Give a little bit of 'tough' and you'll probably get some back


We all know what happens to that which goes around (it comes around), so why do we sometimes forget that to get respect in the workplace, we have to give it too?

When training little ankle-biting, up-and-coming Superdocs - as I’m oft called up to do - I’ve learnt that the more the whippets fall down, the gentler my approach towards them needs to be in order to guide them to be their best.

They’re sensitive when learning; messing up or getting hurt doesn’t make anyone feel good, even if you’re comprised of bionic body parts with the ability to fly, turn invisible and communicate telepathically. And if they don’t feel good, they can’t do the job I need them to (the world, after all, needs more than one of me!).

Sony might need to come to one of my training sessions. The electronics giant has been under sustained attack in recent months. As soon as they deal with one problem, up pops another.

Why? And what does all this have to do with return to work?

In an article from the website PC World, “Why hackers hate Sony”, Erik Mack writes, regarding the source of Sony’s trouble:

“Sony's reputation for aggressively trying to protect its intellectual property rights may provide some clues.

“Purdue University security expert Gene Spafford, who testified before Congress about Sony's security problems, said there are plenty of examples.” (He cited numerous examples, including lawsuits, banning users, and inserting kits on peoples’ computers to limit what they can do.)

"The image that has emerged from all this is that Sony is a rapacious corporation with no heart," Spafford said. "Thus, it is not surprising that they might be a target for hackers."

At times, we see organisations frustrated at the claims they receive and the difficulties they face in getting people back to work.

And often the response is to try to get tougher. But, like the mini-SuperDocs, a tougher approach doesn’t always garner the result you’re after.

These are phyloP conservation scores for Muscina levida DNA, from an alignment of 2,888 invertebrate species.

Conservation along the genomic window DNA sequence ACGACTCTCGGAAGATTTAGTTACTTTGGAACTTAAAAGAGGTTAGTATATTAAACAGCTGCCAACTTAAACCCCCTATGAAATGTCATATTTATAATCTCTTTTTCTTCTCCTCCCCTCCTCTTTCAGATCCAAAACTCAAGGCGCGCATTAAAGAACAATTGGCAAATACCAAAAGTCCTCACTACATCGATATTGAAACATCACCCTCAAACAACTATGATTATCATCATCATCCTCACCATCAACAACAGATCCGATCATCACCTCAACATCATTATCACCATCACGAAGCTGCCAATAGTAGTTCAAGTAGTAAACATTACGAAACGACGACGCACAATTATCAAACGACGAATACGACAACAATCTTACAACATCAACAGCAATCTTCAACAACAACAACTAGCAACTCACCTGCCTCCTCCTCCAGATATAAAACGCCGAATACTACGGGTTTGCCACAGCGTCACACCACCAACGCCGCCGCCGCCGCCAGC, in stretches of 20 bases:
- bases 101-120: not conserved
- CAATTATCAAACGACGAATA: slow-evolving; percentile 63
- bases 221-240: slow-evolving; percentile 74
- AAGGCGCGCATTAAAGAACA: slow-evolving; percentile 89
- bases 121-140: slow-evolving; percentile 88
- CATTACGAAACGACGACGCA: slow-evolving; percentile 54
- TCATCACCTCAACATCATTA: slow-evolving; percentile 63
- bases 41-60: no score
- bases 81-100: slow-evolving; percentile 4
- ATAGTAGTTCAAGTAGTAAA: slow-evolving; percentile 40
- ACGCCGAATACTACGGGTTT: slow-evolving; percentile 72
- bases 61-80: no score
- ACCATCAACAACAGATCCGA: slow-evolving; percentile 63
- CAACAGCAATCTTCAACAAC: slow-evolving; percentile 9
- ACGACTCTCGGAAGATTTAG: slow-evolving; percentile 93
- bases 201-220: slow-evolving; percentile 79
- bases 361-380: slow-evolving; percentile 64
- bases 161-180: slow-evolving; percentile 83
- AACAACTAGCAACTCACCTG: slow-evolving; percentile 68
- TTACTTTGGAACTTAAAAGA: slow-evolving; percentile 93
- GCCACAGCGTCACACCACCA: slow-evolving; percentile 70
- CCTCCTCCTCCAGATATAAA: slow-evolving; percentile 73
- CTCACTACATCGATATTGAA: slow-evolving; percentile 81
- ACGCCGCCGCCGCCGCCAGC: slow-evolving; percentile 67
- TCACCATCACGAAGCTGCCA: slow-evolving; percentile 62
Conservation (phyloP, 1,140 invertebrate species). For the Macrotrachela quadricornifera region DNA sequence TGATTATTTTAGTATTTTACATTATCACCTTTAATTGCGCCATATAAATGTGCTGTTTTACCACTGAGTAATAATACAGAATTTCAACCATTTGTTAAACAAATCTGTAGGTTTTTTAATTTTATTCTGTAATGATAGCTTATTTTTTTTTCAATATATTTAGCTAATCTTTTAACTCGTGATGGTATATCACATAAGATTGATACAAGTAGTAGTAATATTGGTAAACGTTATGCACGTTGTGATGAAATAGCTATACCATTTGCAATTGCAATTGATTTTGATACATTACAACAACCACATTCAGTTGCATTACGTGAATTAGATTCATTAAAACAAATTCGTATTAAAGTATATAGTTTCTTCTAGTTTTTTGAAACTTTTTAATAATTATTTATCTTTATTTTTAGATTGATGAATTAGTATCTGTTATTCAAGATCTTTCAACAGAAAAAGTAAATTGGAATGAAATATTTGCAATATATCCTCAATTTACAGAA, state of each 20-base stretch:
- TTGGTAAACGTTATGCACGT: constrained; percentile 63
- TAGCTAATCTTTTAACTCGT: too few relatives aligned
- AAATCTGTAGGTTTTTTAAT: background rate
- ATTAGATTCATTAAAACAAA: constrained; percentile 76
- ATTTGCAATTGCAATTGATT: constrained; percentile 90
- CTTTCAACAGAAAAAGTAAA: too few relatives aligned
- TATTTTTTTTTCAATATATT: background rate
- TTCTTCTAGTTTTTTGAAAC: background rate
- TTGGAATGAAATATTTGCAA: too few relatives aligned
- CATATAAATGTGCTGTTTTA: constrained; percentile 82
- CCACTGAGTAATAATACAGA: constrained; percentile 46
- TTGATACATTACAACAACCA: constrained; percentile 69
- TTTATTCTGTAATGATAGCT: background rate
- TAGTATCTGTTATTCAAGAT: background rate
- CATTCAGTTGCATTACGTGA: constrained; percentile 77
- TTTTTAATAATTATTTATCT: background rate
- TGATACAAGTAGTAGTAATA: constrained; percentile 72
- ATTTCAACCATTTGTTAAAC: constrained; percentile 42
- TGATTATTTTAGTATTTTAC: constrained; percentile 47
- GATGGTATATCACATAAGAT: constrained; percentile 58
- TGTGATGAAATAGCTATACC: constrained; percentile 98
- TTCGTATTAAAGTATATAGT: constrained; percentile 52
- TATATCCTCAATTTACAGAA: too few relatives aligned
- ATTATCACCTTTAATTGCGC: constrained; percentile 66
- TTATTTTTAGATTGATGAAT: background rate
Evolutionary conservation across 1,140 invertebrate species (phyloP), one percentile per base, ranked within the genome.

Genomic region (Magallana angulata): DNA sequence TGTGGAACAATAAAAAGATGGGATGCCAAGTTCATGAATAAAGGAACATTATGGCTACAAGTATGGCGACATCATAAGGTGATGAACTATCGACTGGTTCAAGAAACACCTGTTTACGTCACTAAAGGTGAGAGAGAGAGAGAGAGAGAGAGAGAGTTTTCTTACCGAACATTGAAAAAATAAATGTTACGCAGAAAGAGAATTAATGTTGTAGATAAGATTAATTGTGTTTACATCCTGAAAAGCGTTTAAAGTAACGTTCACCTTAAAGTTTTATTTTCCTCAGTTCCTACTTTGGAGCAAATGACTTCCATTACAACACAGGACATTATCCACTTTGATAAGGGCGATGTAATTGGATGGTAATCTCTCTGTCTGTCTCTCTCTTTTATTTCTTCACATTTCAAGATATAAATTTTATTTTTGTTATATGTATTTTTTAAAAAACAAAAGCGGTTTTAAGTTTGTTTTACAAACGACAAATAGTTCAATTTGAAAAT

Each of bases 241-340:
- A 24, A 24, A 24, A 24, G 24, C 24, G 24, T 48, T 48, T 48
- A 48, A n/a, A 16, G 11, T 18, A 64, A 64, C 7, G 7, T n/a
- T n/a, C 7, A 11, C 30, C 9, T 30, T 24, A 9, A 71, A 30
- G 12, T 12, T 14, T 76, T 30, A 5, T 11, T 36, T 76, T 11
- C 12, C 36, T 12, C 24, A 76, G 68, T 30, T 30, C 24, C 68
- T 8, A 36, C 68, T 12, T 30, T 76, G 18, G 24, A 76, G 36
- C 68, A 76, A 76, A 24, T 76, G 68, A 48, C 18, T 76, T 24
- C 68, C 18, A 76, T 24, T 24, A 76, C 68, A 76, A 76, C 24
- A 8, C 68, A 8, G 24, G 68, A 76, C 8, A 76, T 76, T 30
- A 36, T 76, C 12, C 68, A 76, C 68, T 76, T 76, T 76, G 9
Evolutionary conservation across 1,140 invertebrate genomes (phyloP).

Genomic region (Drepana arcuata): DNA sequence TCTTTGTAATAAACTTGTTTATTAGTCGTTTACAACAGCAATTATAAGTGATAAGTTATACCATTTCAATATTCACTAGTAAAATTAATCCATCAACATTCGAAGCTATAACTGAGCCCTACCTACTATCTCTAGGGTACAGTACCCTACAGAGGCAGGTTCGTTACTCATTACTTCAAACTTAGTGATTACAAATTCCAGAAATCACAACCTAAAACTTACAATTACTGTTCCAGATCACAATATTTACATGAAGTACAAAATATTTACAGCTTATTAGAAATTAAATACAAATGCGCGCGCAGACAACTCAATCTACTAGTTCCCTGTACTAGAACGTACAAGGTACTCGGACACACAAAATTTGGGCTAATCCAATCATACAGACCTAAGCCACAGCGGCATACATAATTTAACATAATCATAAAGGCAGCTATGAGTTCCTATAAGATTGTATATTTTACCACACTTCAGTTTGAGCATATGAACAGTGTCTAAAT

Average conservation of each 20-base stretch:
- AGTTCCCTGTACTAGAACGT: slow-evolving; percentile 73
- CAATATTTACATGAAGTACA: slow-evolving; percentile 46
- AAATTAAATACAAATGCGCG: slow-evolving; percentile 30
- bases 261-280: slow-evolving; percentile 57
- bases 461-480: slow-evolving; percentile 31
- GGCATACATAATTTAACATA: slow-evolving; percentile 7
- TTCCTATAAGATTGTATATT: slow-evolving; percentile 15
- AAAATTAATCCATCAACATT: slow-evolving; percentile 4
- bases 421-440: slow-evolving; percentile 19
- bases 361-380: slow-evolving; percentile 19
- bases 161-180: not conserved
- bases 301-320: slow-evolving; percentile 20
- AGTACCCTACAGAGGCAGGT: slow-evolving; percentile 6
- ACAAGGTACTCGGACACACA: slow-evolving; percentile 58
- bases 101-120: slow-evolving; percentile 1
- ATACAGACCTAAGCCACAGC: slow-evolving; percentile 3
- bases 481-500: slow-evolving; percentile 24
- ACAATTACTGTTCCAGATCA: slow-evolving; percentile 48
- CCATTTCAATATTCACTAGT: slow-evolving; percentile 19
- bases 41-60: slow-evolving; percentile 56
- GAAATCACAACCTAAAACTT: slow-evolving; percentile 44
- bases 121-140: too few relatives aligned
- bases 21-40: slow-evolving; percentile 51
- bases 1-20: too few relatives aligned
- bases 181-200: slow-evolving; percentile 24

People need boundaries and they need rules. There must be systems in place to guarantee their existence.

Yet, an aggressive approach can be counter-productive.

Under-helpful supervisors, HR managers who deal with claims in a questioning manner, a production manager who gets grumpy when injuries occur, or an organisation that is seen to be "clamping down", might find themselves receiving the same treatment as they’re giving.

It can be hard to influence managers and an organisation with such a view. But it's not impossible. Using anecdotes from claims history, talking about personal experience, and using examples such as Sony might help. Heck, throw in the example about training SuperDocs – use whatever angle that allows you to reach people. Talking about how you might respond, or how the production manager might respond, in similar circumstances can start to open their eyes.

Similarly, if you're a claims manager or a claims organisation it is worth considering the overall framework you operate within. If it's an adversarial one, you might simply be making your situation more difficult.

When my SuperDoc trainees feel safe and respected, and aren’t afraid that I might kick them out of class for making a mistake, I know they’re working (flying, saving, protecting, scaling) their best for me.

Now, off you go and listen to a bit of this.

– SuperDoc